- Markus Zusak’s Background: Australian author Markus Zusak (1975–) was born to immigrant German and Austrian parents who survived World War II. Many of their stories growing up...
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- in Vienna and Munich inspired the scenes and characters inThe Book Thief. Zusak’s mother, for example, was like Liesel, a foster child who watched the bombing of Munich. Zusak’s father, like Liesel and Rudy, was a member of the Hitler Youth. Zusak accredits one of his mother’s stories for inspiring The Book Thief. His mom witnessed a group of Jews walking down a Munich street on their way to Dachau, the first concentration camp in Germany. An old man could not keep up with everyone else, and a young German boy ran up to him and gave him some bread. The Nazi soldiers intervened, took the piece of bread away, and whipped both the German boy and Jewish man. In the novel, Hans Hubermann recreates this scene, offering an old Jewish man a piece of bread. As a result, he is whipped by a Nazi soldier.
- The Importance of Historical Fiction: Authors of historical fiction base their stories in reality and take artistic liberties about setting, characters, and events. Zusak roots his novel in the history of WWII as well as his parents’ experiences, but creates a fictional world in Molching, Germany. Many authors of historical fiction believe in the ability for this genre to make history more accessible for future generations, claiming that simply memorizing historical facts does not engage students’ imagination. Historical fiction allows students to inhabit the perspective of someone of the past and to envision what it was like to live during a different time and place very much unlike their own.
The Power of Words: Liesel recognizes the importance of words to unite people in times of devastation and chaos. For example, she creates a bond with Hans by learning to read with him, connects with Max over his novel The Word Shaker, which he writes over a copy of Mein Kampf, and soothes herself and her neighbors by reading to them during the air raids over Molching. Death even gives Liesel the title “the book thief,” because she steals nine books throughout her life, including The Grave Digger’s Handbook which she stole on January 13, 1939, the day her brother died and she last saw her mother.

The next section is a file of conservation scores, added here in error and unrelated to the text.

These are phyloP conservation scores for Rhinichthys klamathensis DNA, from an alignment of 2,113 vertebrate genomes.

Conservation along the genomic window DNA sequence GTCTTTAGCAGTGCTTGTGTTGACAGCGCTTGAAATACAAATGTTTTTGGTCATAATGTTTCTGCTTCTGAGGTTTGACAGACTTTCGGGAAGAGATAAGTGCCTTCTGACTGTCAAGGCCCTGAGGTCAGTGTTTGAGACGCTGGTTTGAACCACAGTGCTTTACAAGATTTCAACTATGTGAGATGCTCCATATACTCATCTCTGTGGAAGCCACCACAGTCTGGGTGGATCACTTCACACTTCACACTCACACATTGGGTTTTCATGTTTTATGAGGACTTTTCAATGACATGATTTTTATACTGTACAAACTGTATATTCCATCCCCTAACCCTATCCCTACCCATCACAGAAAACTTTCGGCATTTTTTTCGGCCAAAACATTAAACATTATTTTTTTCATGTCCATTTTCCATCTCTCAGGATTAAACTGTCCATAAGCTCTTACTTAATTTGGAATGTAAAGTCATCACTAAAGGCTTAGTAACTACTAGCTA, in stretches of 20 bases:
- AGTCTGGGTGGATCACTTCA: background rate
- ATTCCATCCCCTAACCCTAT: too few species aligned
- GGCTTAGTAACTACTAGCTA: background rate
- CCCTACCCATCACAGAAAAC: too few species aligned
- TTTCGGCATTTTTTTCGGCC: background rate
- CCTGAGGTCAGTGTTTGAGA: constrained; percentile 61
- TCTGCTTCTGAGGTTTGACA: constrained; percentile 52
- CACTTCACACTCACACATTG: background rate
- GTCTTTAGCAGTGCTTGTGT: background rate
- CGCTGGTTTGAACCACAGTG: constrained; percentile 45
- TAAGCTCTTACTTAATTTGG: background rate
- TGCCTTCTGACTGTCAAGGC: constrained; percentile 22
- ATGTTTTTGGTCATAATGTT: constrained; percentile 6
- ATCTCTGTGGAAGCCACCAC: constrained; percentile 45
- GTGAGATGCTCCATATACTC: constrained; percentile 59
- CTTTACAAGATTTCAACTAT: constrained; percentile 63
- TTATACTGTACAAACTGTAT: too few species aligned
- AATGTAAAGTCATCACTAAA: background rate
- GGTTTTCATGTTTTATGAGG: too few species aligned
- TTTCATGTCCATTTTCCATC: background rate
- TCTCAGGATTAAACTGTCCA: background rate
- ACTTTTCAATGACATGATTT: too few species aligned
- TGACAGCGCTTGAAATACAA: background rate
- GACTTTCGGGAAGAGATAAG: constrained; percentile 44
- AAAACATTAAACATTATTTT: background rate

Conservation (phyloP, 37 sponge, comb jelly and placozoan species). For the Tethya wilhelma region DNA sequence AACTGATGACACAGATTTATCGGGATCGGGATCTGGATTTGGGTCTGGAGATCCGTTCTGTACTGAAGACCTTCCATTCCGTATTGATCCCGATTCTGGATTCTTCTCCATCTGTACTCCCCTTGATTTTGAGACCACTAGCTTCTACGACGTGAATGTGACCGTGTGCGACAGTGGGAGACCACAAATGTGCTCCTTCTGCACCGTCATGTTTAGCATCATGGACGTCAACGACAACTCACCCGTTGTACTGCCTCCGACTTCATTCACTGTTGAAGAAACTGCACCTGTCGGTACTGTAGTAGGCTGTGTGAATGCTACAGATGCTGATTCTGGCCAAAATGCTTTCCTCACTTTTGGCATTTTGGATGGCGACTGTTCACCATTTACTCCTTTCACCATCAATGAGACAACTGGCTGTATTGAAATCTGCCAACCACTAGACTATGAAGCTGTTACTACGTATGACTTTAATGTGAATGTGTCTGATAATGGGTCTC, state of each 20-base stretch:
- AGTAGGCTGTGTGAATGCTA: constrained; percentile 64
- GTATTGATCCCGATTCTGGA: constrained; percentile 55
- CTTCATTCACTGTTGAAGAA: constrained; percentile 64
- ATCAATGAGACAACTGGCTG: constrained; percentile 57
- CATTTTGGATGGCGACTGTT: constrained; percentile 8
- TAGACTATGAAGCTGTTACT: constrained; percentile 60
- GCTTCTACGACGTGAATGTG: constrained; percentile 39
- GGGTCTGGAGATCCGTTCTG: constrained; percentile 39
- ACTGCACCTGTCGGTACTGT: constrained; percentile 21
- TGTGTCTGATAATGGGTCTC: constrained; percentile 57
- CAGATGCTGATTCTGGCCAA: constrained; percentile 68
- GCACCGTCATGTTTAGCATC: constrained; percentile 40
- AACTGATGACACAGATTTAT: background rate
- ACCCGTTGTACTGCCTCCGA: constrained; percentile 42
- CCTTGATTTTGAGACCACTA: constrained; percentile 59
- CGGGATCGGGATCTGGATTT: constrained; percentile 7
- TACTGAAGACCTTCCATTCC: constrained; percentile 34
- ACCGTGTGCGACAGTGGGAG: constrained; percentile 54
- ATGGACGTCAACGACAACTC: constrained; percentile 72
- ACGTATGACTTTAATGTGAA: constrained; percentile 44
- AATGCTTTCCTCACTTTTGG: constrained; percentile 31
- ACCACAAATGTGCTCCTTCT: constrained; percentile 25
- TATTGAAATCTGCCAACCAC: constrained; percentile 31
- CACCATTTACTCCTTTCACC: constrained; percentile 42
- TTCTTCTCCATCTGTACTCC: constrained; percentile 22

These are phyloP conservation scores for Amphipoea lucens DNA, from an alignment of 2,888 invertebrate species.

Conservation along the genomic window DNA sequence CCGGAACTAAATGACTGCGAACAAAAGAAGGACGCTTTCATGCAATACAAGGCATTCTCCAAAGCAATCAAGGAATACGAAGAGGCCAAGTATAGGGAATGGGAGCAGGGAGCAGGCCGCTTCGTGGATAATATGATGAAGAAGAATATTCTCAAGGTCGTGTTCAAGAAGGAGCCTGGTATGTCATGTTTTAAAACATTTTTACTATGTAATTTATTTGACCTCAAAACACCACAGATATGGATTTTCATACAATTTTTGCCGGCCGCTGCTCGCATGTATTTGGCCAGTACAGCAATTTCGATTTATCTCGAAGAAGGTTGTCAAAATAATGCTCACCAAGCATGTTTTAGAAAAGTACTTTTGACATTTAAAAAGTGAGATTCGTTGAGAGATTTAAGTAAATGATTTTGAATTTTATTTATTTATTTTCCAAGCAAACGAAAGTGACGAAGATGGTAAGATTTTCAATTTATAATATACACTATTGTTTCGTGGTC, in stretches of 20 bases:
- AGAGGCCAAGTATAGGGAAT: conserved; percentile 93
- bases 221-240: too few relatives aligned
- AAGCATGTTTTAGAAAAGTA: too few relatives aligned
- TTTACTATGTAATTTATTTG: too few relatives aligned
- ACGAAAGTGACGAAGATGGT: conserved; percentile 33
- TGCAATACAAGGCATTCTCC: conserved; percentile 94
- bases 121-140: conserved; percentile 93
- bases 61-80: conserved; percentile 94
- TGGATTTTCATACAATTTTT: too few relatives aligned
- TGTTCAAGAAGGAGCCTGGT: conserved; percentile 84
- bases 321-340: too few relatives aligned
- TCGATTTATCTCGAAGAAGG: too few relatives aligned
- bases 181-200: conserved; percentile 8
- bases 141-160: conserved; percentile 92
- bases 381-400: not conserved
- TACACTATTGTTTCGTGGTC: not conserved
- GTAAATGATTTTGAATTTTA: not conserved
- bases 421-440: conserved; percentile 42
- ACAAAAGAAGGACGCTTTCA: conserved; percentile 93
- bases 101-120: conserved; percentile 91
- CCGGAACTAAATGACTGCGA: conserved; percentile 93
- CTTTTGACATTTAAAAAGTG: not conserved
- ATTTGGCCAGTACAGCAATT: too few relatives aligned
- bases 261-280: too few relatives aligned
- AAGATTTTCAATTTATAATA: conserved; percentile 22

- Nazi Propaganda: Joseph Goebbels understood the importance of propaganda to further Nazism. As Minister of Propaganda, Goebbels used film, pamphlets, and music to enforce Gleichschaltung, the notion of Nazi totalitarianism in all matters, including the media and culture. German society was enraptured by Nazi propaganda and easily succumbed to what Goebbels had advertised as the appeals of Nazism.
- The Nazi Book Burnings: In an effort to enforce Nazism and purge Germany of so-called corruption, university students burned thousands of Jewish and politically radical books in bonfires across university campuses before and throughout the war. The Book Thief reflects the effects of book burnings when Liesel collects dilapidated and discarded books throughout her life, some even at these book burnings.
- Mein Kampf: Max Vandenburg performs a radical act by defacing Mein Kampf, covering the paper in white paint, and writing his own story on the pages. One of the most important books in Nazi Germany, Hitler’s Mein Kampf was perhaps the greatest form of propaganda throughout the Third Reich. It outlined Hitler’s political ideology and his hopes for the creation of an Aryan nation.